Below the altar, is a crystal coffin containing the body of St. Pius X (1904-1914), “pauper et dives, mitis et humilis corde”. The body is dressed in pontifical robes, while the face and hands are covered with silver. The world greatly admired his wisdom and firm government. He helped restore Christian life by issuing wise laws on the religious education of children, youths and adults. His catechism gives clear answers to many religious questions. He allowed young children to take Communion, promoted the practice of daily communion as a source of virtue and holiness, he reformed the liturgy in the Missal and Breviary as well as sacred music and Gregorian chant. He fought against and condemned modernism which is still the cause of many evils. He was, however, unable to convince the reigning monarch and heads of state of his era to avoid the conflict that would shed blood throughout Europe for four long years.

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It made me think.


The Vatican contains every type of art imaginable. On the floors of the ‘Round Room’ are Roman mosaics from bath houses like the one below from the Baths of Otricoli. It is a huge mosaic and you walk around the edges (feels wrong to walk on any part of it).

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As you walk, you are bombarded by beauty. Look to the side and you see priceless works of art. Look above you and you see either jaw dropping architecture or a stunning roof.

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Down one hall are a host of baby sculptures, a way for parents to remember children who passed on too early in life.

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Why these parents wanted their son remembered wrestling a goose is beyond me, there must be a story there.

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So much to see.


Our trip to Egypt taught us one thing – private tours are worth the money. When you travel all that way and spend the money, being part of a tour of 50 is not great – it is not interactive and your are bound by the whims of the tour (plus it is a pain to see in a crowd).  A friend in the UK recommended Hanna & Mike’s tours to us while in Rome. Unfortunately, Hanna was not available for the first couple days but was able to take us through our big 3rd day in Rome – the Vatican.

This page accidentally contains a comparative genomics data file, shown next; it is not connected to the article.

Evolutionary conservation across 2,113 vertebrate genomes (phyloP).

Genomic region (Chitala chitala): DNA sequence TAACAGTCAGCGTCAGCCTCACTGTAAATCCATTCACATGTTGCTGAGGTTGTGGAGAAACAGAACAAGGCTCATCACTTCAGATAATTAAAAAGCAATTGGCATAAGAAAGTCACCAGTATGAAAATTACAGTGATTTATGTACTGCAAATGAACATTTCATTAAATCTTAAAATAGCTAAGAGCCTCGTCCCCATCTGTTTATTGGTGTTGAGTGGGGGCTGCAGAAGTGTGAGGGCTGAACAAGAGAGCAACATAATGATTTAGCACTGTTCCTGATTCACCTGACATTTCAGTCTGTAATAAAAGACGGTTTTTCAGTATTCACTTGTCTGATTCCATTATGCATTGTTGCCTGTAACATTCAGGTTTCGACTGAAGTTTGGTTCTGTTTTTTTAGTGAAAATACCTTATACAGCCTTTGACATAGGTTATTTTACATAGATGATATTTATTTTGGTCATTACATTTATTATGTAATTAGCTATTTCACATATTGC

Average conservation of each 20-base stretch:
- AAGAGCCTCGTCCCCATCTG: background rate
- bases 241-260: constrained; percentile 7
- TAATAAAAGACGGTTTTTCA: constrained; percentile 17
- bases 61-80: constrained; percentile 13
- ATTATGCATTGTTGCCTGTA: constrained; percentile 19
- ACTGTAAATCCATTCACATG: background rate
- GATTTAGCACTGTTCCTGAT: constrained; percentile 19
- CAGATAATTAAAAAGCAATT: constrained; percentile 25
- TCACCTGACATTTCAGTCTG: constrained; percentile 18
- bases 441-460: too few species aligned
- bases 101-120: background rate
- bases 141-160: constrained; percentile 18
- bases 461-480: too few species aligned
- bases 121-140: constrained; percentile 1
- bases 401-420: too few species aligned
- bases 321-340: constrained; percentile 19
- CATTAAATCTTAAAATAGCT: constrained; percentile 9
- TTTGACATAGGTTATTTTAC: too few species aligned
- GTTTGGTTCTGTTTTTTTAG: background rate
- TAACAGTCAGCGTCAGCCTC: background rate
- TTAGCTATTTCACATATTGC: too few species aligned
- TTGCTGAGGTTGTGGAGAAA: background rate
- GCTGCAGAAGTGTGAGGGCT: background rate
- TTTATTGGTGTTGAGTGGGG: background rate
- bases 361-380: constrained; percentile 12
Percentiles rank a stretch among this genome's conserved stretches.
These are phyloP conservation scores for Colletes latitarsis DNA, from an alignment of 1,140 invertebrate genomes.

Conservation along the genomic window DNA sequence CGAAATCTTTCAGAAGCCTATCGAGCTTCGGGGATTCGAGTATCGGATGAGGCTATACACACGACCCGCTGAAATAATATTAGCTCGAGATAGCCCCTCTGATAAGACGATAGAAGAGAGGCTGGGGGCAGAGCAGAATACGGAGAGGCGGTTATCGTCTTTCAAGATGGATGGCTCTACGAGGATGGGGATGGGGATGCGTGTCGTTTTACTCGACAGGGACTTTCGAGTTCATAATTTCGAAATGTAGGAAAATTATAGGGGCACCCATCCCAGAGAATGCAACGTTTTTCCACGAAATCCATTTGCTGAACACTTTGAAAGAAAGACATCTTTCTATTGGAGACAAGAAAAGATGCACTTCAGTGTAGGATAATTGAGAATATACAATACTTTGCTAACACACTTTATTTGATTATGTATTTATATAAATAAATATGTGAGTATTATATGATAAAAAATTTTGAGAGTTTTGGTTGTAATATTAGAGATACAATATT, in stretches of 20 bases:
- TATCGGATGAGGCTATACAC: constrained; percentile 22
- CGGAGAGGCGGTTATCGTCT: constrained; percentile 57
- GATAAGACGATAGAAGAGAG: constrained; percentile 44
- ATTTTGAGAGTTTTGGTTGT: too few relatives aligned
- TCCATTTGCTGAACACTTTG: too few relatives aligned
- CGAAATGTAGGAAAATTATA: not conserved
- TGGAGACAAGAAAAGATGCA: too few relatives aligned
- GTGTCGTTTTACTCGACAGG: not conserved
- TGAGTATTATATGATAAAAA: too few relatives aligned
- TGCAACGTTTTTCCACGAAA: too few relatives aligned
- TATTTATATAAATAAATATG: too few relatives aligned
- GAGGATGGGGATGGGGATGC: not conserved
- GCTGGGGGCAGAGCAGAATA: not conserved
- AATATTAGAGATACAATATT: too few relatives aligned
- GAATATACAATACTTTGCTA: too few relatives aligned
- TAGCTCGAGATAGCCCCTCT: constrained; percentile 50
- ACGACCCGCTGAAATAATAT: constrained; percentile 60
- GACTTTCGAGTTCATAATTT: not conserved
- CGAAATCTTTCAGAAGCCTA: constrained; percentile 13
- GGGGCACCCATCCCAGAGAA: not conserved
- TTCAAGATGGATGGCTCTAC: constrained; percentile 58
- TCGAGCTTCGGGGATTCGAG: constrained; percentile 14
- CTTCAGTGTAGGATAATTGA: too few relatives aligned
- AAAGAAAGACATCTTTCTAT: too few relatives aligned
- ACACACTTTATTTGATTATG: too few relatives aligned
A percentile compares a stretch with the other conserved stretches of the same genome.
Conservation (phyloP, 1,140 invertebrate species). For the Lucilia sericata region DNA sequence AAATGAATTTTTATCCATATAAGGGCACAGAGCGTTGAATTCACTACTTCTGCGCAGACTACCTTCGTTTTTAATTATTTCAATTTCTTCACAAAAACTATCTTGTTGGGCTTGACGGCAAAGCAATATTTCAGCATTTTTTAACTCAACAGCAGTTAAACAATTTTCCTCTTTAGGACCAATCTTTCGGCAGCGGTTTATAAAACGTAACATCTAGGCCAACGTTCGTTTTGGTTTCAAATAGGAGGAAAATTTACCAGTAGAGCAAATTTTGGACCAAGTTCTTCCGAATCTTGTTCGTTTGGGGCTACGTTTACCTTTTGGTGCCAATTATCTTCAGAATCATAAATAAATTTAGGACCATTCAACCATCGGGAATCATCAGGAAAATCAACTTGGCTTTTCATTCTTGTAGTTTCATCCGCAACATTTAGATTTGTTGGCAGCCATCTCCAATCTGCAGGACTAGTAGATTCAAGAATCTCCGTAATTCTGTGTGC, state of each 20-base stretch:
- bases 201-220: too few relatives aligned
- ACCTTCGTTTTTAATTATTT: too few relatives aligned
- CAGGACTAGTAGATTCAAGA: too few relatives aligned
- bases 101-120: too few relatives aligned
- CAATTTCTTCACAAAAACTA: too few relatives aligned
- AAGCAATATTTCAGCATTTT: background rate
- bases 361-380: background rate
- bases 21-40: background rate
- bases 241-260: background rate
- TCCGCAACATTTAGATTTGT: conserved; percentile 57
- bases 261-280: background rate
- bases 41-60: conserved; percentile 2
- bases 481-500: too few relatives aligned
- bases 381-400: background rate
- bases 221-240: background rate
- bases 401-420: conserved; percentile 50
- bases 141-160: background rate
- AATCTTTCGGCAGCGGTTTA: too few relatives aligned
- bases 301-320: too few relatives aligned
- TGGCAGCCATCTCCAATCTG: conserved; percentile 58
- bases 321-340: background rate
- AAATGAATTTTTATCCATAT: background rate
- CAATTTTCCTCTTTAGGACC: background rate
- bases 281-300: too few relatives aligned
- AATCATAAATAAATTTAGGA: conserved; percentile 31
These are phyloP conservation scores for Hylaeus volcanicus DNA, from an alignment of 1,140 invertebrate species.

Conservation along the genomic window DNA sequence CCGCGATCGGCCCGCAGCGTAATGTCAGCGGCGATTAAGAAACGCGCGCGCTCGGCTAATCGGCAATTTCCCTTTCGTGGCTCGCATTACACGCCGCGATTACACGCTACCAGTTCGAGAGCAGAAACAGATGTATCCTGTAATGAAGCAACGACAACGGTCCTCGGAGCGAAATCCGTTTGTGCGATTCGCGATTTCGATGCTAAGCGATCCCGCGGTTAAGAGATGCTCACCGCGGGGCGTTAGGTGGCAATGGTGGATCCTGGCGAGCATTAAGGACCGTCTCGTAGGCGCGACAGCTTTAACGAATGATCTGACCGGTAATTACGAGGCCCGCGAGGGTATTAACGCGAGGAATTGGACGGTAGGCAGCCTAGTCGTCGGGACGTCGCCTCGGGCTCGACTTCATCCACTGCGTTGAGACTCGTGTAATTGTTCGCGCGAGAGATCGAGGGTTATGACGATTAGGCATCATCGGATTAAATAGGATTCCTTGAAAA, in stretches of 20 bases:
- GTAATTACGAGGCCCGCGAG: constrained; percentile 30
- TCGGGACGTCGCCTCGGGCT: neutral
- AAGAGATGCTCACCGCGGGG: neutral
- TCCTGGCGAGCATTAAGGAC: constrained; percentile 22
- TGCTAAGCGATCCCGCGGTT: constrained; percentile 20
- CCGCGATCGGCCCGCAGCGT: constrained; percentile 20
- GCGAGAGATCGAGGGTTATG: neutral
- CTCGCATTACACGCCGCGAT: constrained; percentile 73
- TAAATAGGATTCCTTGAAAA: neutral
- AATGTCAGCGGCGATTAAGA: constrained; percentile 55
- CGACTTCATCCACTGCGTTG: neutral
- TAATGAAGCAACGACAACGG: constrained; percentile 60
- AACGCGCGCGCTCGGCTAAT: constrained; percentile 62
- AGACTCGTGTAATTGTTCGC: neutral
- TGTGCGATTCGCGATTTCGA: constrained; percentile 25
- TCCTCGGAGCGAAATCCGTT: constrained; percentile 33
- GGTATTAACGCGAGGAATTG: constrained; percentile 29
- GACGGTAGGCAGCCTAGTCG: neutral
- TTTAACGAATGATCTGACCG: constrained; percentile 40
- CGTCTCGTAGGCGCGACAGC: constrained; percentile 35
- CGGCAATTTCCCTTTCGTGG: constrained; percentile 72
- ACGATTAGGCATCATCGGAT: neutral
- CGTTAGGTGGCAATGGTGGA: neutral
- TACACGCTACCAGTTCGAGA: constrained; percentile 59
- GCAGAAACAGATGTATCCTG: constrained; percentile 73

If you are going to Rome, we would HIGHLY recommend Hanna, she did an amazing job and made the day spectacular.

As you can imagine, the Vatican is awe inspiring. You have seen it in movies (I just watched Demons & Angels and it was neat to see so many of the places we had just been) and of course, it has been around for a long time. I was very excited about the day and a bit worried about the boys (They are the most amazing of travellers, but at the end of the 2 years, they were getting a little ACO (all churched out))

Upon reflection, I would say that there are a few things that I was left thinking about from our tour of the Vatican:

  • The size of the collection: Inside the walls are hundreds of thousands of pieces of human history. I would imagine there are two points of view, some who are happy that the church acquired all of these pieces as they will protect our human history and many who would have the same view that the Egyptians had of the UK displaying the Rosetta Stone … ‘give it back’. Hanna did make a very valid point, had the church not stepped in, many of these pieces would have been lost.
  • Inside the church walls are endless pieces of pagan work. Considering the Bible’s stance on idols, one has to wonder how the retention of these idols within church walls is rationalized against biblical ideology.
  • I was left with the thought that all of these things that we enjoy today came at a great human cost.

The entrance to the Vatican Museum is exactly what you would expect, spectacular. It is also built into a huge wall, giving the appearance of a fortress.